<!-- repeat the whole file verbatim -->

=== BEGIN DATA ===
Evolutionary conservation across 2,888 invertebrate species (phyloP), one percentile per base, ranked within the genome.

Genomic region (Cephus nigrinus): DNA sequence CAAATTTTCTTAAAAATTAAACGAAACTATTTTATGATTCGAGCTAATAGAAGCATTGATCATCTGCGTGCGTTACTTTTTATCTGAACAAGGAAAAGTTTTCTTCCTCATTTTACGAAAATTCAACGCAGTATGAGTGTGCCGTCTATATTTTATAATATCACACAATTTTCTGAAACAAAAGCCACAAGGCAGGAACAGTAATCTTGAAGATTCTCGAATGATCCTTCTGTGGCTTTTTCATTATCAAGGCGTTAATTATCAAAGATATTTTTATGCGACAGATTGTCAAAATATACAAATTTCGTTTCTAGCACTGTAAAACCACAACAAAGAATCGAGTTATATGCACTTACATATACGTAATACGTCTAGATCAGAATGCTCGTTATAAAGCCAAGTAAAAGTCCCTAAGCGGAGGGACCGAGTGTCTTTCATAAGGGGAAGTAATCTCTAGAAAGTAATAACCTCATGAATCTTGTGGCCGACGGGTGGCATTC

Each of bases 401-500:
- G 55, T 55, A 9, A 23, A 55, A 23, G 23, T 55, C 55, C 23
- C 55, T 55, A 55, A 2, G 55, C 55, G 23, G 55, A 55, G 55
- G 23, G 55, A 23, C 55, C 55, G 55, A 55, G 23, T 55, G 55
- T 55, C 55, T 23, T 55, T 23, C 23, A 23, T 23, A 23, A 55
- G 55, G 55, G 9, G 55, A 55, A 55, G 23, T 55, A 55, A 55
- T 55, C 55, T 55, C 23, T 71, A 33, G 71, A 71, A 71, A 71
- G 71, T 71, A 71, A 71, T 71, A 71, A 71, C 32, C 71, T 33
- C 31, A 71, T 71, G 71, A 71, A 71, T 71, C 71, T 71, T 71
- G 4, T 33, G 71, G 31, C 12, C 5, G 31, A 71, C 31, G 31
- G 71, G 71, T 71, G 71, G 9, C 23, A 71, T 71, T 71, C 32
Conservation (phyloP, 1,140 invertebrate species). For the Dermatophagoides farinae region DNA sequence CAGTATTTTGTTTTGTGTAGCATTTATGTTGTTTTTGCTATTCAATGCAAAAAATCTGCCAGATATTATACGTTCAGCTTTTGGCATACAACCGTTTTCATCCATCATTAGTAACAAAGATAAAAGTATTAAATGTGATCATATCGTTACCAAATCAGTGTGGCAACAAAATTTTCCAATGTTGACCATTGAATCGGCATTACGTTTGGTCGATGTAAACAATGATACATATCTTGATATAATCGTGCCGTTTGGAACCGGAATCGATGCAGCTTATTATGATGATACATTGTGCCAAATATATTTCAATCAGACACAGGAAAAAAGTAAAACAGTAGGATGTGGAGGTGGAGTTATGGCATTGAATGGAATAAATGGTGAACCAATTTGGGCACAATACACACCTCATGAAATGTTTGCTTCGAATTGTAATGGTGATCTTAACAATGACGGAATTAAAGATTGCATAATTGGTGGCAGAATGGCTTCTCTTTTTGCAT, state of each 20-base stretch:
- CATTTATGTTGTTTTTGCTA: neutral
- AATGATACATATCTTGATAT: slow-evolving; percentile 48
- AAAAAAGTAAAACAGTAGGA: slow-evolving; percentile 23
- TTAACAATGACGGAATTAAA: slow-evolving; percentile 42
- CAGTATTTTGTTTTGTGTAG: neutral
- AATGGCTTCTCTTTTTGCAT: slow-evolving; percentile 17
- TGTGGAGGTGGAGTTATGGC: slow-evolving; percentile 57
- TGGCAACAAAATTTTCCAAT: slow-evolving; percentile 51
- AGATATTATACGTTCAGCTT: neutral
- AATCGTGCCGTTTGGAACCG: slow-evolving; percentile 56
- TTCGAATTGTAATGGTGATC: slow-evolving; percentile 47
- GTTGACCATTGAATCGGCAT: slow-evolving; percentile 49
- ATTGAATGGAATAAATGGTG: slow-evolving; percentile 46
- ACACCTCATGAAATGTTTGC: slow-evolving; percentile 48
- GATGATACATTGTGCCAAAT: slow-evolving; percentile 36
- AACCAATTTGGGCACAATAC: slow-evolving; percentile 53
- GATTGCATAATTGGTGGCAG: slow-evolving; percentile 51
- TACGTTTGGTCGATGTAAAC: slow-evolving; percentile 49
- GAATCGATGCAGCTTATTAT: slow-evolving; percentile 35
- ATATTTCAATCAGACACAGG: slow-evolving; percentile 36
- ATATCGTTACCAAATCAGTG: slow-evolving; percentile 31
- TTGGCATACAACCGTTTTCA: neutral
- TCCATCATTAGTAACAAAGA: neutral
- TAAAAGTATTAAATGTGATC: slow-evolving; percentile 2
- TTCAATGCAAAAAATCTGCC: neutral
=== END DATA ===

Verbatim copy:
Evolutionary conservation across 2,888 invertebrate species (phyloP), one percentile per base, ranked within the genome.

Genomic region (Cephus nigrinus): DNA sequence CAAATTTTCTTAAAAATTAAACGAAACTATTTTATGATTCGAGCTAATAGAAGCATTGATCATCTGCGTGCGTTACTTTTTATCTGAACAAGGAAAAGTTTTCTTCCTCATTTTACGAAAATTCAACGCAGTATGAGTGTGCCGTCTATATTTTATAATATCACACAATTTTCTGAAACAAAAGCCACAAGGCAGGAACAGTAATCTTGAAGATTCTCGAATGATCCTTCTGTGGCTTTTTCATTATCAAGGCGTTAATTATCAAAGATATTTTTATGCGACAGATTGTCAAAATATACAAATTTCGTTTCTAGCACTGTAAAACCACAACAAAGAATCGAGTTATATGCACTTACATATACGTAATACGTCTAGATCAGAATGCTCGTTATAAAGCCAAGTAAAAGTCCCTAAGCGGAGGGACCGAGTGTCTTTCATAAGGGGAAGTAATCTCTAGAAAGTAATAACCTCATGAATCTTGTGGCCGACGGGTGGCATTC

Each of bases 401-500:
- G 55, T 55, A 9, A 23, A 55, A 23, G 23, T 55, C 55, C 23
- C 55, T 55, A 55, A 2, G 55, C 55, G 23, G 55, A 55, G 55
- G 23, G 55, A 23, C 55, C 55, G 55, A 55, G 23, T 55, G 55
- T 55, C 55, T 23, T 55, T 23, C 23, A 23, T 23, A 23, A 55
- G 55, G 55, G 9, G 55, A 55, A 55, G 23, T 55, A 55, A 55
- T 55, C 55, T 55, C 23, T 71, A 33, G 71, A 71, A 71, A 71
- G 71, T 71, A 71, A 71, T 71, A 71, A 71, C 32, C 71, T 33
- C 31, A 71, T 71, G 71, A 71, A 71, T 71, C 71, T 71, T 71
- G 4, T 33, G 71, G 31, C 12, C 5, G 31, A 71, C 31, G 31
- G 71, G 71, T 71, G 71, G 9, C 23, A 71, T 71, T 71, C 32
Conservation (phyloP, 1,140 invertebrate species). For the Dermatophagoides farinae region DNA sequence CAGTATTTTGTTTTGTGTAGCATTTATGTTGTTTTTGCTATTCAATGCAAAAAATCTGCCAGATATTATACGTTCAGCTTTTGGCATACAACCGTTTTCATCCATCATTAGTAACAAAGATAAAAGTATTAAATGTGATCATATCGTTACCAAATCAGTGTGGCAACAAAATTTTCCAATGTTGACCATTGAATCGGCATTACGTTTGGTCGATGTAAACAATGATACATATCTTGATATAATCGTGCCGTTTGGAACCGGAATCGATGCAGCTTATTATGATGATACATTGTGCCAAATATATTTCAATCAGACACAGGAAAAAAGTAAAACAGTAGGATGTGGAGGTGGAGTTATGGCATTGAATGGAATAAATGGTGAACCAATTTGGGCACAATACACACCTCATGAAATGTTTGCTTCGAATTGTAATGGTGATCTTAACAATGACGGAATTAAAGATTGCATAATTGGTGGCAGAATGGCTTCTCTTTTTGCAT, state of each 20-base stretch:
- CATTTATGTTGTTTTTGCTA: neutral
- AATGATACATATCTTGATAT: slow-evolving; percentile 48
- AAAAAAGTAAAACAGTAGGA: slow-evolving; percentile 23
- TTAACAATGACGGAATTAAA: slow-evolving; percentile 42
- CAGTATTTTGTTTTGTGTAG: neutral
- AATGGCTTCTCTTTTTGCAT: slow-evolving; percentile 17
- TGTGGAGGTGGAGTTATGGC: slow-evolving; percentile 57
- TGGCAACAAAATTTTCCAAT: slow-evolving; percentile 51
- AGATATTATACGTTCAGCTT: neutral
- AATCGTGCCGTTTGGAACCG: slow-evolving; percentile 56
- TTCGAATTGTAATGGTGATC: slow-evolving; percentile 47
- GTTGACCATTGAATCGGCAT: slow-evolving; percentile 49
- ATTGAATGGAATAAATGGTG: slow-evolving; percentile 46
- ACACCTCATGAAATGTTTGC: slow-evolving; percentile 48
- GATGATACATTGTGCCAAAT: slow-evolving; percentile 36
- AACCAATTTGGGCACAATAC: slow-evolving; percentile 53
- GATTGCATAATTGGTGGCAG: slow-evolving; percentile 51
- TACGTTTGGTCGATGTAAAC: slow-evolving; percentile 49
- GAATCGATGCAGCTTATTAT: slow-evolving; percentile 35
- ATATTTCAATCAGACACAGG: slow-evolving; percentile 36
- ATATCGTTACCAAATCAGTG: slow-evolving; percentile 31
- TTGGCATACAACCGTTTTCA: neutral
- TCCATCATTAGTAACAAAGA: neutral
- TAAAAGTATTAAATGTGATC: slow-evolving; percentile 2
- TTCAATGCAAAAAATCTGCC: neutral